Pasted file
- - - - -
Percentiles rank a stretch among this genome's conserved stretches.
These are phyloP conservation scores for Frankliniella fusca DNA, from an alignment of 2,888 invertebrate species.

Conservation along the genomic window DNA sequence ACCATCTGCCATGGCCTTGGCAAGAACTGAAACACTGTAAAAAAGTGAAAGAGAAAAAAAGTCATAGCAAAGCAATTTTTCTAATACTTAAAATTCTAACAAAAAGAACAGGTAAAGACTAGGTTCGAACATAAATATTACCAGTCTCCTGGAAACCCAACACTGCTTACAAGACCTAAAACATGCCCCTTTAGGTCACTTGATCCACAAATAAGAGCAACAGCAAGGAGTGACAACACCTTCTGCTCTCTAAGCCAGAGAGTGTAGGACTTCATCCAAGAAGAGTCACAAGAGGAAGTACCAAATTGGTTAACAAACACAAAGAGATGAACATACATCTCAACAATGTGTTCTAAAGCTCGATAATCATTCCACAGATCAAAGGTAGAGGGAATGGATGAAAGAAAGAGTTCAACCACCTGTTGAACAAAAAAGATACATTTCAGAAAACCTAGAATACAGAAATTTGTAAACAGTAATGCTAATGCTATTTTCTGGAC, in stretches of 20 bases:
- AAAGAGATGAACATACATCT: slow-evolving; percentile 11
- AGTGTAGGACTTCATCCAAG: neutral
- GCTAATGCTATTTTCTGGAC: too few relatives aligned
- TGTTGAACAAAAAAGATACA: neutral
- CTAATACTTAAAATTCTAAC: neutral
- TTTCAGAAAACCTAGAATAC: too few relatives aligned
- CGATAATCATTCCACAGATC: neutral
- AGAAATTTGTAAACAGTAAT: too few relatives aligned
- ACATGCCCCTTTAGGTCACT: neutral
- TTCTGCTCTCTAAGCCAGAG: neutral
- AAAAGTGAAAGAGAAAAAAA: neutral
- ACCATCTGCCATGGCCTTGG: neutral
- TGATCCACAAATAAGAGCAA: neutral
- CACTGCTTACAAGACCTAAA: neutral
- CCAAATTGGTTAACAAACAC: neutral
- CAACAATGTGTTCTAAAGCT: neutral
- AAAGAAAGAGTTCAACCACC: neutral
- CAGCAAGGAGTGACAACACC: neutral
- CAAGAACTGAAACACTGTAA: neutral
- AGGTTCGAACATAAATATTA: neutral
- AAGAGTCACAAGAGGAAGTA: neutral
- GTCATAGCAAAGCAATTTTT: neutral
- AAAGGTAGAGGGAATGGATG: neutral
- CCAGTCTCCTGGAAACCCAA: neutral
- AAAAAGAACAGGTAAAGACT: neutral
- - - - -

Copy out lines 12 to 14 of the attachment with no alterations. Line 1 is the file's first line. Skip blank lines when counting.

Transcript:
- ACATGCCCCTTTAGGTCACT: neutral
- TTCTGCTCTCTAAGCCAGAG: neutral
- AAAAGTGAAAGAGAAAAAAA: neutral